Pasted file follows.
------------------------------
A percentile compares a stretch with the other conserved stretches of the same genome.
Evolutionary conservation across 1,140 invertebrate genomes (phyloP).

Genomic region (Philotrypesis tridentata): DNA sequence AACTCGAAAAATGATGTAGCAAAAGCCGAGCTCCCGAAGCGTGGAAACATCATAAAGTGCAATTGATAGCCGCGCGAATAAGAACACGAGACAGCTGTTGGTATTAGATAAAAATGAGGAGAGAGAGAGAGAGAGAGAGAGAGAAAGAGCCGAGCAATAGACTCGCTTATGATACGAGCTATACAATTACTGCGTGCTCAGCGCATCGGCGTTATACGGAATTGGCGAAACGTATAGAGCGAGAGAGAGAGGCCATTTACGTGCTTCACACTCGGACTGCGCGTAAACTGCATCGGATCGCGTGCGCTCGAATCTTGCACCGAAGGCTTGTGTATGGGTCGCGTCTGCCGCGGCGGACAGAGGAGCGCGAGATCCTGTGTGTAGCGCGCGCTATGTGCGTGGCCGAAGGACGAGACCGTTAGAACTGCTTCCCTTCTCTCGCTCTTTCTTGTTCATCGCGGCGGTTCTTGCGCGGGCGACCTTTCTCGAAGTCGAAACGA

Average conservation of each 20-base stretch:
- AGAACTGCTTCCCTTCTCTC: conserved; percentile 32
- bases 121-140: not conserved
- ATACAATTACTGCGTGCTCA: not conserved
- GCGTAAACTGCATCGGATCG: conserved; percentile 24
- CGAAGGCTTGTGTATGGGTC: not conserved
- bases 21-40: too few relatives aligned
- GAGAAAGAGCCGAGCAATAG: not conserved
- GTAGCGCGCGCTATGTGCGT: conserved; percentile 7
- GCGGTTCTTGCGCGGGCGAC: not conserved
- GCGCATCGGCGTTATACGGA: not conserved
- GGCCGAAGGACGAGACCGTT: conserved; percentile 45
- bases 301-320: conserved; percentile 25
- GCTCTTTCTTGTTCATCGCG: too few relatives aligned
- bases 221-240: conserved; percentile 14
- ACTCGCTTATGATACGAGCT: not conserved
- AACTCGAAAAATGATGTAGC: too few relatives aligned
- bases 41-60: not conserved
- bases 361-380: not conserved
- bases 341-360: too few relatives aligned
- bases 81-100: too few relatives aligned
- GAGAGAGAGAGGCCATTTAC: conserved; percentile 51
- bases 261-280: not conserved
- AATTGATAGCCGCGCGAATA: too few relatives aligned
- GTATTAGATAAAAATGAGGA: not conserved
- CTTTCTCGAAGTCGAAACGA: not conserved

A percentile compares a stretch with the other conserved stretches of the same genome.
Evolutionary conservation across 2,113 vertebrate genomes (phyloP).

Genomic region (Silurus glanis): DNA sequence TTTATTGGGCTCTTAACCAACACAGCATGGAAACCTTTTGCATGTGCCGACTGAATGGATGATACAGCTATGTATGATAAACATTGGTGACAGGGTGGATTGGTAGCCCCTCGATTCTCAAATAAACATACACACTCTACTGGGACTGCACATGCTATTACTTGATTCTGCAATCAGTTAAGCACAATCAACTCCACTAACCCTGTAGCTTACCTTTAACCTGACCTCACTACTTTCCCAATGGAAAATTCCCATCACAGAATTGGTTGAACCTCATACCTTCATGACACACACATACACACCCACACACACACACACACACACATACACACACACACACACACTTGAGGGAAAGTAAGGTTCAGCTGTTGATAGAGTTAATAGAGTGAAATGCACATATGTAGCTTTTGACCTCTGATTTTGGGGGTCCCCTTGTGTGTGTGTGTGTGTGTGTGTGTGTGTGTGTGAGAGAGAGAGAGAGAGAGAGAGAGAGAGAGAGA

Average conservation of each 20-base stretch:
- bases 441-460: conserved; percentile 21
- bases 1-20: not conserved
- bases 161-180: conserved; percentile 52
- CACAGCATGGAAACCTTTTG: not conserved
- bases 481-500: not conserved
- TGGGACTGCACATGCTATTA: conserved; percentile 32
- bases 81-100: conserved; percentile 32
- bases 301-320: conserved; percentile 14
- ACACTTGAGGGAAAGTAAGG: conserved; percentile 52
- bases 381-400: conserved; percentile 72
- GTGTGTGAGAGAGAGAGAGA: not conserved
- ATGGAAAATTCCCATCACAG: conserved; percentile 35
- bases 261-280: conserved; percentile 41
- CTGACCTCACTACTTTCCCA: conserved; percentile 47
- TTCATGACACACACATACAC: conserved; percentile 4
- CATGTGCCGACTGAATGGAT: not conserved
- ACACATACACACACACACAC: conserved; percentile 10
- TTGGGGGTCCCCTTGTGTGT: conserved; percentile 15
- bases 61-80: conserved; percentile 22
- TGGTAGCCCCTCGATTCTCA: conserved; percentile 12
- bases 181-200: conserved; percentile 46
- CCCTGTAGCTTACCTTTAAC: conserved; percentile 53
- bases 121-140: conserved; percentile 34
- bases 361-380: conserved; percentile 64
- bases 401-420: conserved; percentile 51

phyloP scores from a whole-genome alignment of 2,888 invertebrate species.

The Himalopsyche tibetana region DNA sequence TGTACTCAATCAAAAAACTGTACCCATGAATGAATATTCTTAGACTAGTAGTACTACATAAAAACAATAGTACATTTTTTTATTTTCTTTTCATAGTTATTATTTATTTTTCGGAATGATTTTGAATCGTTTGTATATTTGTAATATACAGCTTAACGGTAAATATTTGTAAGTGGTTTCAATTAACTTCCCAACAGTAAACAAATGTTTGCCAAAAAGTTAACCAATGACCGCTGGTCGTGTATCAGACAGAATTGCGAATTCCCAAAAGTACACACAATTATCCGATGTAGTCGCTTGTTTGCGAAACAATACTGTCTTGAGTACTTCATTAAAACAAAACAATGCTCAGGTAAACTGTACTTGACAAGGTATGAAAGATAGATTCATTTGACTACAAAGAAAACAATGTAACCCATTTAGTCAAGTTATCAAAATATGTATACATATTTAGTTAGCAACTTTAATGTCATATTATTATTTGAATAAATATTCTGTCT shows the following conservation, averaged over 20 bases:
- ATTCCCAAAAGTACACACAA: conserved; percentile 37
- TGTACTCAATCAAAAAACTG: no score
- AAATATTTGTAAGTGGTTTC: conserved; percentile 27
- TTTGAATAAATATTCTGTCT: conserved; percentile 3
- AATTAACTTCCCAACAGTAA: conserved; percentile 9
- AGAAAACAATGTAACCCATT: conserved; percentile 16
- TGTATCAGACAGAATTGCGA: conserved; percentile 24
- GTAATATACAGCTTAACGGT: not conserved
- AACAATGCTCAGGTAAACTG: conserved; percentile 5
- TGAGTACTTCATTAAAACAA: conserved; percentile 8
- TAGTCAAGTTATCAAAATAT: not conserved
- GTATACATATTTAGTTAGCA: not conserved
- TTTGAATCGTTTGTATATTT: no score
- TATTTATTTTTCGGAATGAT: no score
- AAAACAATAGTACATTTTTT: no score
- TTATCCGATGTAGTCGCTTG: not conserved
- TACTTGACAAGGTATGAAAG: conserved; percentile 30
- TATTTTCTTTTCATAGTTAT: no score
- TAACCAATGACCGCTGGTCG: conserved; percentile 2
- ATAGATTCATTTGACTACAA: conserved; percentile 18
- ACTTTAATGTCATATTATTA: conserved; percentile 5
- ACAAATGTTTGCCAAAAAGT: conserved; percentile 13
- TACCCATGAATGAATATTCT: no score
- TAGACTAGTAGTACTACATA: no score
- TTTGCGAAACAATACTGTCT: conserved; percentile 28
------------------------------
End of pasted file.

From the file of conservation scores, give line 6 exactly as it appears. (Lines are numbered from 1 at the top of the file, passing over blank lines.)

- bases 121-140: not conserved